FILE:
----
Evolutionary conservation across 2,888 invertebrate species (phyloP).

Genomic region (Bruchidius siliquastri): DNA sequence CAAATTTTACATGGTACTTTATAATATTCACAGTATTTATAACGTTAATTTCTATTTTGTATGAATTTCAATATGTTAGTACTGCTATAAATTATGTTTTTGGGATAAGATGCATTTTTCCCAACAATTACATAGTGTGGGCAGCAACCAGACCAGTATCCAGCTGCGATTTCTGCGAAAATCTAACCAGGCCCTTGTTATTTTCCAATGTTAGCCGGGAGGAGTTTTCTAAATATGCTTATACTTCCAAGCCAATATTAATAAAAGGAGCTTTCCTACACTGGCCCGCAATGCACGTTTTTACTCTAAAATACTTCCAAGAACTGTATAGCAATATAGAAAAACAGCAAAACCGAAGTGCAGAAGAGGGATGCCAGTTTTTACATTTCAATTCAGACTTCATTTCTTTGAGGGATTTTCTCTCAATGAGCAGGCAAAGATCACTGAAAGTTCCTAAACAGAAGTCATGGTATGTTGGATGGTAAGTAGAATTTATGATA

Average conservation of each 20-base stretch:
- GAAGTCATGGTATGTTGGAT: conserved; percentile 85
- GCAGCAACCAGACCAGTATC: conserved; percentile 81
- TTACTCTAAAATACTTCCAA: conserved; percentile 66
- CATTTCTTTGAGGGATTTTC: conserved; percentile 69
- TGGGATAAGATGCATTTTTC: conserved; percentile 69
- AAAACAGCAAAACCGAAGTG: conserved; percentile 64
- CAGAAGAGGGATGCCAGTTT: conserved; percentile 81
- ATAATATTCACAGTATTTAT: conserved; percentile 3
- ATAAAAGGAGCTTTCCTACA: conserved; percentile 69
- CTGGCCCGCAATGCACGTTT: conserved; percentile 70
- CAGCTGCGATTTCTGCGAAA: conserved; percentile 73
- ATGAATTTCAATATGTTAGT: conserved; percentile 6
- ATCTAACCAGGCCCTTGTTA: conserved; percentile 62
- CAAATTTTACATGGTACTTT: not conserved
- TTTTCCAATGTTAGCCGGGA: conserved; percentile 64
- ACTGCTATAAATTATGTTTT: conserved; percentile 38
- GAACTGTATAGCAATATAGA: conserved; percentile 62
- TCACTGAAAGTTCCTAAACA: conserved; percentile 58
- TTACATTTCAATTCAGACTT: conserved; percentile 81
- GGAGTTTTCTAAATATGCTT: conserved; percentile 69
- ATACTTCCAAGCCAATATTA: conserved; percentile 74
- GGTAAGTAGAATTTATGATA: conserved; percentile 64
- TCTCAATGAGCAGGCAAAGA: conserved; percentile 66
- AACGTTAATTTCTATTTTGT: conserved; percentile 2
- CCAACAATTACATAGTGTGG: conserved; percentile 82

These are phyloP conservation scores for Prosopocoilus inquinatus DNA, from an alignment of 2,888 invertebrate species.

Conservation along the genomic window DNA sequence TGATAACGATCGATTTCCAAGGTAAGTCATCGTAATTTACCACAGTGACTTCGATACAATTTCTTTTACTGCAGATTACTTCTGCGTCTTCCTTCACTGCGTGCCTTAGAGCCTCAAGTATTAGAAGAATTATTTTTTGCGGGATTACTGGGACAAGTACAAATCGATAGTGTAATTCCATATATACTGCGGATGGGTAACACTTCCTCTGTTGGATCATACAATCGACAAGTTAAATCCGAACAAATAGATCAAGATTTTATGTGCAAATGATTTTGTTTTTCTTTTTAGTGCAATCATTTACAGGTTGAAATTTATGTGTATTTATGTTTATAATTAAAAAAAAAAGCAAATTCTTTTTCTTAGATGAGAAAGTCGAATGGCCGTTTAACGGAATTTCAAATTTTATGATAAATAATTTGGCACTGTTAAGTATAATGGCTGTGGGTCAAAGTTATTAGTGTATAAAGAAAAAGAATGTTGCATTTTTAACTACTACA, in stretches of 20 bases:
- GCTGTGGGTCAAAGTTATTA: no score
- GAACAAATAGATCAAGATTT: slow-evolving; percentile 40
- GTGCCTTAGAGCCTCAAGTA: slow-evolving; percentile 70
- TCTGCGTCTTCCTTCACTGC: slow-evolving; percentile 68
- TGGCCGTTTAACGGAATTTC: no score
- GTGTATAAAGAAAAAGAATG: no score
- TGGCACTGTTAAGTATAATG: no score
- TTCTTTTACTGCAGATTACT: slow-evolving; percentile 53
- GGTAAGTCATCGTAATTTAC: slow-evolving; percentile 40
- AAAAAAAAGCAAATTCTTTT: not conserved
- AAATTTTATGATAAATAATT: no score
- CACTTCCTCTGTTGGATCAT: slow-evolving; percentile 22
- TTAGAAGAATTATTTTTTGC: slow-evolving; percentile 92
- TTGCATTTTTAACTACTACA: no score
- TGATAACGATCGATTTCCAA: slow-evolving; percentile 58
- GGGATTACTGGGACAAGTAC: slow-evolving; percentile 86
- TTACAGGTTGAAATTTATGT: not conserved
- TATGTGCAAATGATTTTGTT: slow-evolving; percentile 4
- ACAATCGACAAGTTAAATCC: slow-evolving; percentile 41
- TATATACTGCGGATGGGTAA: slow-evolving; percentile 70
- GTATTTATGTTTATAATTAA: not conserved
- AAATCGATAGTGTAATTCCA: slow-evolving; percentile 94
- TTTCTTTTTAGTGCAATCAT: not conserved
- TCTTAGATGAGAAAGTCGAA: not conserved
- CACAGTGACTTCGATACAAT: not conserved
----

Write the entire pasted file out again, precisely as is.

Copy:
Evolutionary conservation across 2,888 invertebrate species (phyloP).

Genomic region (Bruchidius siliquastri): DNA sequence CAAATTTTACATGGTACTTTATAATATTCACAGTATTTATAACGTTAATTTCTATTTTGTATGAATTTCAATATGTTAGTACTGCTATAAATTATGTTTTTGGGATAAGATGCATTTTTCCCAACAATTACATAGTGTGGGCAGCAACCAGACCAGTATCCAGCTGCGATTTCTGCGAAAATCTAACCAGGCCCTTGTTATTTTCCAATGTTAGCCGGGAGGAGTTTTCTAAATATGCTTATACTTCCAAGCCAATATTAATAAAAGGAGCTTTCCTACACTGGCCCGCAATGCACGTTTTTACTCTAAAATACTTCCAAGAACTGTATAGCAATATAGAAAAACAGCAAAACCGAAGTGCAGAAGAGGGATGCCAGTTTTTACATTTCAATTCAGACTTCATTTCTTTGAGGGATTTTCTCTCAATGAGCAGGCAAAGATCACTGAAAGTTCCTAAACAGAAGTCATGGTATGTTGGATGGTAAGTAGAATTTATGATA

Average conservation of each 20-base stretch:
- GAAGTCATGGTATGTTGGAT: conserved; percentile 85
- GCAGCAACCAGACCAGTATC: conserved; percentile 81
- TTACTCTAAAATACTTCCAA: conserved; percentile 66
- CATTTCTTTGAGGGATTTTC: conserved; percentile 69
- TGGGATAAGATGCATTTTTC: conserved; percentile 69
- AAAACAGCAAAACCGAAGTG: conserved; percentile 64
- CAGAAGAGGGATGCCAGTTT: conserved; percentile 81
- ATAATATTCACAGTATTTAT: conserved; percentile 3
- ATAAAAGGAGCTTTCCTACA: conserved; percentile 69
- CTGGCCCGCAATGCACGTTT: conserved; percentile 70
- CAGCTGCGATTTCTGCGAAA: conserved; percentile 73
- ATGAATTTCAATATGTTAGT: conserved; percentile 6
- ATCTAACCAGGCCCTTGTTA: conserved; percentile 62
- CAAATTTTACATGGTACTTT: not conserved
- TTTTCCAATGTTAGCCGGGA: conserved; percentile 64
- ACTGCTATAAATTATGTTTT: conserved; percentile 38
- GAACTGTATAGCAATATAGA: conserved; percentile 62
- TCACTGAAAGTTCCTAAACA: conserved; percentile 58
- TTACATTTCAATTCAGACTT: conserved; percentile 81
- GGAGTTTTCTAAATATGCTT: conserved; percentile 69
- ATACTTCCAAGCCAATATTA: conserved; percentile 74
- GGTAAGTAGAATTTATGATA: conserved; percentile 64
- TCTCAATGAGCAGGCAAAGA: conserved; percentile 66
- AACGTTAATTTCTATTTTGT: conserved; percentile 2
- CCAACAATTACATAGTGTGG: conserved; percentile 82

These are phyloP conservation scores for Prosopocoilus inquinatus DNA, from an alignment of 2,888 invertebrate species.

Conservation along the genomic window DNA sequence TGATAACGATCGATTTCCAAGGTAAGTCATCGTAATTTACCACAGTGACTTCGATACAATTTCTTTTACTGCAGATTACTTCTGCGTCTTCCTTCACTGCGTGCCTTAGAGCCTCAAGTATTAGAAGAATTATTTTTTGCGGGATTACTGGGACAAGTACAAATCGATAGTGTAATTCCATATATACTGCGGATGGGTAACACTTCCTCTGTTGGATCATACAATCGACAAGTTAAATCCGAACAAATAGATCAAGATTTTATGTGCAAATGATTTTGTTTTTCTTTTTAGTGCAATCATTTACAGGTTGAAATTTATGTGTATTTATGTTTATAATTAAAAAAAAAAGCAAATTCTTTTTCTTAGATGAGAAAGTCGAATGGCCGTTTAACGGAATTTCAAATTTTATGATAAATAATTTGGCACTGTTAAGTATAATGGCTGTGGGTCAAAGTTATTAGTGTATAAAGAAAAAGAATGTTGCATTTTTAACTACTACA, in stretches of 20 bases:
- GCTGTGGGTCAAAGTTATTA: no score
- GAACAAATAGATCAAGATTT: slow-evolving; percentile 40
- GTGCCTTAGAGCCTCAAGTA: slow-evolving; percentile 70
- TCTGCGTCTTCCTTCACTGC: slow-evolving; percentile 68
- TGGCCGTTTAACGGAATTTC: no score
- GTGTATAAAGAAAAAGAATG: no score
- TGGCACTGTTAAGTATAATG: no score
- TTCTTTTACTGCAGATTACT: slow-evolving; percentile 53
- GGTAAGTCATCGTAATTTAC: slow-evolving; percentile 40
- AAAAAAAAGCAAATTCTTTT: not conserved
- AAATTTTATGATAAATAATT: no score
- CACTTCCTCTGTTGGATCAT: slow-evolving; percentile 22
- TTAGAAGAATTATTTTTTGC: slow-evolving; percentile 92
- TTGCATTTTTAACTACTACA: no score
- TGATAACGATCGATTTCCAA: slow-evolving; percentile 58
- GGGATTACTGGGACAAGTAC: slow-evolving; percentile 86
- TTACAGGTTGAAATTTATGT: not conserved
- TATGTGCAAATGATTTTGTT: slow-evolving; percentile 4
- ACAATCGACAAGTTAAATCC: slow-evolving; percentile 41
- TATATACTGCGGATGGGTAA: slow-evolving; percentile 70
- GTATTTATGTTTATAATTAA: not conserved
- AAATCGATAGTGTAATTCCA: slow-evolving; percentile 94
- TTTCTTTTTAGTGCAATCAT: not conserved
- TCTTAGATGAGAAAGTCGAA: not conserved
- CACAGTGACTTCGATACAAT: not conserved